Recently, Shu Shin’s casework led to three local authorities withdrawing their eligibility criteria for services for disabled children on grounds that the policies directly discriminated against certain cohorts of disabled children.

Notable cases include:

R (DA and Ors) v Secretary of State for Works and Pension [2017] EWHC 1446 (Admin), acting for the intervener Shelter in a successful challenge to the revised benefits cap being unlawfully discriminatory against lone parents with children under two and children under two.

R (C,T, M, U) v LB of Southwark [2016] EWCA Civ 707 acting for the intervener, Coram Children Legal Centre, on the lawfulness of a local authority policy on subsistence pay for families subject to immigration control.

Nzolameso v City of Westminster [2015] UKSC 22 acting for the intervener, Shelter on the nature and ambit of the duty to safeguard children’s welfare under section 11, Children Act 2004 in the housing authority’s discharge of homelessness duties under Part 7 of the Housing Act 1996.

R (PO and Ors) v LB of Newham [2014] EWHC 2561 (Admin), a successful challenge to the local authority’s policy on setting subsistence rates for families subject to immigration control. The policy was withdrawn as a consequence of the judgment.

R (FZ) v LB of Croydon [2011] EWCA Civ 59, acted as sole junior in the first instance and led junior on appeal, setting down the established test for permission in age assessment judicial review claims.

Shu Shin has considerable experience in private law claims and associated claims under the Human Rights Act 1998 against the Home Office and their subcontractors, local authorities, schools and health authorities.

In the context of modern slavery, Shu Shin has experience acting in claims against traffickers and companies in the supply chain. In the context of children’s rights, Shu Shin has expertise in negligence claims as well as claims brought under the Equality Act 2010 on behalf of disabled children and their families.

Shu Shin is experienced in public interest litigation, particularly in relation to immigration detention and historic abuse cases. She also has experience of advising and acting in applications before the European Court of Human Rights, the Court of Justice of the European Union and before UN and other international human rights bodies.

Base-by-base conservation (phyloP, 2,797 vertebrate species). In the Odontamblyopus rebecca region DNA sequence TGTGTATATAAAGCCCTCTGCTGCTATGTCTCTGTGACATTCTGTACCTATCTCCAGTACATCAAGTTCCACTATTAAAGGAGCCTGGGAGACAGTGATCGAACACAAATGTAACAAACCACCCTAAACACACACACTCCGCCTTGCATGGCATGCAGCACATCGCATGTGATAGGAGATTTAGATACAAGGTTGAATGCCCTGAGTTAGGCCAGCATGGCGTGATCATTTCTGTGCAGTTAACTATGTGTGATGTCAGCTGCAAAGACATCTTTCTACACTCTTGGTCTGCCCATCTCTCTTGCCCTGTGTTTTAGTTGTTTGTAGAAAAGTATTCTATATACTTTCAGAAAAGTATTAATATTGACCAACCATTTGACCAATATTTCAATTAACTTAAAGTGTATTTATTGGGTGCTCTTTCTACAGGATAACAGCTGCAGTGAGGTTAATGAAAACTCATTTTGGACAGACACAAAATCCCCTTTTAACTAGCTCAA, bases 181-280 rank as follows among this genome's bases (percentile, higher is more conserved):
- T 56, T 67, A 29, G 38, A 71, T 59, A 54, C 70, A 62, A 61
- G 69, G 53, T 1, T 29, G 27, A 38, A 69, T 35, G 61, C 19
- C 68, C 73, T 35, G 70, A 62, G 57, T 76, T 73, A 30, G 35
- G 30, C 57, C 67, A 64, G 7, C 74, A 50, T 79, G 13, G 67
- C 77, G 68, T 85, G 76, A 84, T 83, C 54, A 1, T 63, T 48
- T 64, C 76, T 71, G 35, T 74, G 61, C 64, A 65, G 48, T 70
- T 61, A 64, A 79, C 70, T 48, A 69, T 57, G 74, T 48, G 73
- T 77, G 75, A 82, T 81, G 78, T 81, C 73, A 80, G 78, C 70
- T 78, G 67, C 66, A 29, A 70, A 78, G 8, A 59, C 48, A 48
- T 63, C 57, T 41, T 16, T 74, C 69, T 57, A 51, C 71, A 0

Notable cases include:

Chowdury v Greece [2017] ECHR 300 acting for the intervener Anti-Slavery International in a landmark victory establishing that the wide scope of the definition of forced labour for the purposes of Article 4 ECHR includes those who are controlled by their exploiters notwithstanding ability to have limited free movement.

Sh.D and Ors v Greece and ors (App No. 14165/16) acting for the intervener, Statewatch, in respect of a claim regarding the detention of and reception conditions for five unaccompanied minors going through the Greek asylum process and whether the closure of the Balkan route by neighbouring member-states constitutes a breach of Articles 3 and 8 ECHR. Application has been communicated to the named member-states.

XEM v Home Office [2016] EWHC 2622 (QB), successfully resisting an application to strike-out on grounds of abuse of power of a false imprisonment and Article 4 claim brought on behalf of a victim of trafficking. This is the first case applying the guidance in BA (Nigeria) v the Home Office where previous judicial review claims raise similar issues to the private law claim.